Thursday, January 19, 2012

That's Classic!

I've very recently had the joy of setting up classical simulations for use in my research developing the next generation of force-fields. Since I've dealt with quantum mechanics and classical mechanics derived from quantum mechanics, my need for classical simulations on proteins and ligands has been void. Until now.

I only know of two tools to actually calculate Molecular Dynamics simulations on entire proteins: The Tinker package and the GROMACS package. I've tinkered(!) around with the first package and kept a good distance to the latter, but times have changed since I needed to include a ligand. GROMACS (and Tinker for that matter) are tuned to either proteins (in solution) or small molecules (in solution)*. If you want another molecule to use for the MD, you must first obtain the force-field parameters somehow. Since the most of us have no time for that, or that the next generation force-field is on its way but not quite there yet, what do you do?

To start from nothing and finish two days later, I did what any (in)sane scientist would do if no-one in the department has apparent experience with a particular piece of software: I Googled and I browsed the GROMACS "guides". The first is good if you know what to look for, and the latter is good to get inspiration, but it does not quite get you there since information always seem to be outdated just a bit.

Here is how I did it:
  1. Find the structure of interest to you on the Protein Data Bank. Build your ligand into that system using your favorite build tool. You should now have a PDB file with a protein and a ligand.
  2. Use SwissParam (more info below) to make a topology file (actually it is a force-field) of your ligand.
  3. Follow the SwissParam Gromacs guide until step 6 (you must include this step!)
  4. Follow the Protein-Ligand Complex guide by Justin Lemkul from the solvation step (it is good to actually read the entire guide). This will get you to make a production run MD of 1 ns of your own system.
  5. Analyze your MD! This is out of scope for this post, but man was I happy when the MD actually successfully finished.
Note on SwissParam
The SwissParam tool takes a small molecule of interest and generates what is know in GROMACS-speak as a topology file, but in regular office-chatter, this is known as a force-field. Here is an exert from the main page of SwissParam

The data are derived from the Merck Molecular ForceField (MMFF). Dihedral angle terms are taken as is, while only the harmonic part of the bond, angle and improper terms are retained. Charges are taken from MMFF. Van der Waals parameters are taken from the closest atom type in CHARMM22.

The paper of SwissParam(doi:10.1002/jcc.21816) has been published so give it a read if you're really feeling geeky.

* I should note that if one chooses the MMFF 94 force field in Tinker, one should potentially be able to use it for everything, but it is a bit messy to actually set up and run not to mention that I found absolutely no way to automate the atom type-setting.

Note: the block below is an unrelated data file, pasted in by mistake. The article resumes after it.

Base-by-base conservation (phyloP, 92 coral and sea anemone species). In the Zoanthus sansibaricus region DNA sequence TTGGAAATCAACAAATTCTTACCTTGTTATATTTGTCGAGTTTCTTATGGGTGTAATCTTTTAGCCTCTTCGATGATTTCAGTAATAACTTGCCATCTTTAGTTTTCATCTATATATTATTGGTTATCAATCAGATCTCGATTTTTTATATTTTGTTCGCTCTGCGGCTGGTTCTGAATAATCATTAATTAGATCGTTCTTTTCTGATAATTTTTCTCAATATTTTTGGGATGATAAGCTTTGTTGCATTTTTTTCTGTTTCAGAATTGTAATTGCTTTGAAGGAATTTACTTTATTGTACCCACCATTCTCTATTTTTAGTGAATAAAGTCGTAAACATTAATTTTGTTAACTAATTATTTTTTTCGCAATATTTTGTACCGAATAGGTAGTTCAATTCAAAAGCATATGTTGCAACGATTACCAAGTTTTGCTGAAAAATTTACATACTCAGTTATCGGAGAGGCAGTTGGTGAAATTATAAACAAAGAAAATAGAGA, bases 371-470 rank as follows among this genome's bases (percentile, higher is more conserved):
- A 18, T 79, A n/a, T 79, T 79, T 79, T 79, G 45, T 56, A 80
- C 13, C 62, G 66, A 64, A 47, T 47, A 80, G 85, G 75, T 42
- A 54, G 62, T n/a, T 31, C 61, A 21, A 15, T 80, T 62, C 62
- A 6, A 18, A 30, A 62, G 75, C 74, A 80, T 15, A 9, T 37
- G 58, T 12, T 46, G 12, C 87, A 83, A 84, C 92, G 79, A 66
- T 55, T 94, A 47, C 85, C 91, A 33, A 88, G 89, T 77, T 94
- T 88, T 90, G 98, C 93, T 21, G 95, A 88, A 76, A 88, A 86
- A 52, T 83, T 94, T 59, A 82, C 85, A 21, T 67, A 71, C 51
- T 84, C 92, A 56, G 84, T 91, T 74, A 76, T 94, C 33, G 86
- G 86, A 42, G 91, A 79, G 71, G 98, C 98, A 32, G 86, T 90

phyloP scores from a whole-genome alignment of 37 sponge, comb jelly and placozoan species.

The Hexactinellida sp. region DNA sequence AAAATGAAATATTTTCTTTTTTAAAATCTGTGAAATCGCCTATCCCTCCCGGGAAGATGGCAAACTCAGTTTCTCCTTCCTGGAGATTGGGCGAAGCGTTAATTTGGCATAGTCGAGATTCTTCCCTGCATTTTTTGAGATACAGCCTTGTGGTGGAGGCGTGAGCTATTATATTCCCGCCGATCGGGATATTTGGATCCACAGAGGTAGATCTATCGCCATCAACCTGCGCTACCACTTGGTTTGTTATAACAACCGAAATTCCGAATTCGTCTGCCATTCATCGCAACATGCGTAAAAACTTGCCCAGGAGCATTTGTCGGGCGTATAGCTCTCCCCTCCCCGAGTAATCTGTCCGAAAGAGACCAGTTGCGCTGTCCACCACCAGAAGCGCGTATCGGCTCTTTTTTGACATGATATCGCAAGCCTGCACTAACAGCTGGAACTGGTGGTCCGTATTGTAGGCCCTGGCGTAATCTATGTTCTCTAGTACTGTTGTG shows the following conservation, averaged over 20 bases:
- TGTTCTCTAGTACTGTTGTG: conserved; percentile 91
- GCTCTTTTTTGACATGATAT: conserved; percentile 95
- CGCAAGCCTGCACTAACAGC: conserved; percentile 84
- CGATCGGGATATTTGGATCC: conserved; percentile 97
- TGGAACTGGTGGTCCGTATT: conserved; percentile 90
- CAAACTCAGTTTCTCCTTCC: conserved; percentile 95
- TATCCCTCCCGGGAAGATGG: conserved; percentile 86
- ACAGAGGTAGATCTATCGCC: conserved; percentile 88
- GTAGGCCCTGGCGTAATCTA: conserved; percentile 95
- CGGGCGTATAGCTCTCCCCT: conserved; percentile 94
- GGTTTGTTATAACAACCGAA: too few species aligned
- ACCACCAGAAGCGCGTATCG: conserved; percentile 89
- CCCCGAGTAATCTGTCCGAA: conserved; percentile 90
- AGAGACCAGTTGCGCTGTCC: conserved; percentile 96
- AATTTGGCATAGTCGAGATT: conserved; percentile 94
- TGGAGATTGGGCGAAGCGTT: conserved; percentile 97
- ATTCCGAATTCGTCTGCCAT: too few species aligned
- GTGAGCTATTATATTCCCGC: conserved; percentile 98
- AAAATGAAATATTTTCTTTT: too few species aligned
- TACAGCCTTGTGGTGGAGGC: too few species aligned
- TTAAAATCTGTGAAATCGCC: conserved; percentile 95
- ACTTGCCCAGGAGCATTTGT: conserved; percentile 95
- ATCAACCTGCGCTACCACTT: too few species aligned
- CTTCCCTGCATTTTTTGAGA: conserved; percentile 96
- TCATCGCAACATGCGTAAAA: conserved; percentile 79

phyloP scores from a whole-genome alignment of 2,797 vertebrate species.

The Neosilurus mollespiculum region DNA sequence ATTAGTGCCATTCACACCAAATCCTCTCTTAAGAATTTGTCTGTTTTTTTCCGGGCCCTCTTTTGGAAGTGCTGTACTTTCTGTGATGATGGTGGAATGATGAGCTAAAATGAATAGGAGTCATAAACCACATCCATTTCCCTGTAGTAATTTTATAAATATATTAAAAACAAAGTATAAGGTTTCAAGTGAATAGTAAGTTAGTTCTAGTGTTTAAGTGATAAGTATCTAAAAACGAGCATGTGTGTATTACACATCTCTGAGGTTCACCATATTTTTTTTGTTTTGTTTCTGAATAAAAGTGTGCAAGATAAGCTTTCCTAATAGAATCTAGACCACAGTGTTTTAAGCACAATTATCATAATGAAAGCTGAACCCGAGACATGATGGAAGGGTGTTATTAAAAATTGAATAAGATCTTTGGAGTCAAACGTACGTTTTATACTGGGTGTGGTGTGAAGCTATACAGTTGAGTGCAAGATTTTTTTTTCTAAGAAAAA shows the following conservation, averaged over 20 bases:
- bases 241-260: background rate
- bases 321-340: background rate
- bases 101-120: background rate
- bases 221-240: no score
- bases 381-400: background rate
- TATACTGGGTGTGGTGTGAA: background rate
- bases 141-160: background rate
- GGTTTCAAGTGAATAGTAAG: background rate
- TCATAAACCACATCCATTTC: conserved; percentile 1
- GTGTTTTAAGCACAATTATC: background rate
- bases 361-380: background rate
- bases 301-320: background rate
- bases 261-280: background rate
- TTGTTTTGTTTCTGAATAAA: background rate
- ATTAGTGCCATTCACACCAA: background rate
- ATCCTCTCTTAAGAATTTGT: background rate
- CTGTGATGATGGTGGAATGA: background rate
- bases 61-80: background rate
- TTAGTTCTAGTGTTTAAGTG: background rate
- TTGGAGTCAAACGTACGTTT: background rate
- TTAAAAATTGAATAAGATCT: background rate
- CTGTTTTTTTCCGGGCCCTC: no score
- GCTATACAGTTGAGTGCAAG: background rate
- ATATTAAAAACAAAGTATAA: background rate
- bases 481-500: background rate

7 comments:

Anonymous said...

If you plan to run publishable research-grade simulations, you should be very careful and do considerably more reading. GROMACS is very popular, but I would also suggest NAMD. The latter has many tutorials that will show you how to properly use their software and it's various plugins. When it comes to force fields, MMFF is used primarily in minimzations, NOT molecular dynamics simulations. AMBER or CHARMM are more appropriate. Parameterizing ligands for these force fields ranges from cut and pasting to complicated fitting of QM data (depending on the ligand structure) but is for good reason. I have inside information that several tools for developing ligand parameters for CHARMM will be released shortly by a couple of groups.

Casper Steinmann said...

Hi Anonymous,

thanks for the heads-up on reading more for publishable grade MD's. This is obviously true and I suspect many reviewers have their own opinion on how to do proper MD.

This post was a mere introduction to show people how to actually get running in a somewhat easy way instead of hammering their heads into the wall. It includes the basic steps needed to set up a system which is in equilibrium (for the systems of the guides of course) but I assume in no way that the end product rolls off straight to the press. Funnily enough, proper classical simulations seem so much harder to do than their quantum cousins.

The SwissParam tool works wonderfully, but It'll be interesting to see what other people are working on.

cheers

Casper

Anonymous said...

Indeed, gotta start somewhere. Best of luck.

Quantum calcs are easy to setup?! I had to seek out and read Jan's (very useful) book just to get a GAMESS calculation to run! I even had a friend in Gordon's group who wasn't nearly as useful.

Chris Mayne said...

The Force Field Toolkit (fftk) was just released in VMD 1.9.1 for the purpose of parameter development. Unlike a lot of existing tools, it provides the tools necessary to develop parameters from the ground up, rather than assignment by analogy. Documentation is available at http://www.ks.uiuc.edu/Research/vmd/plugins/fftk/. If you're unfamiliar with the specifics of CHARMM/CGenFF-styled parameterization it may be a little daunting at first. We're working on a tutorial as fast as we can.

Casper Steinmann said...

Chris,

This is indeed interesting. I shall have a look at it soon (and maybe even make a post about it!). Thanks for the info.

Casper

Jim Kress said...

Did you try the all atom force filed in gromacs?

Casper Steinmann said...

Hi Jim,

I have not. The work I needed followed strictly what was available from the guides in this post.

Casper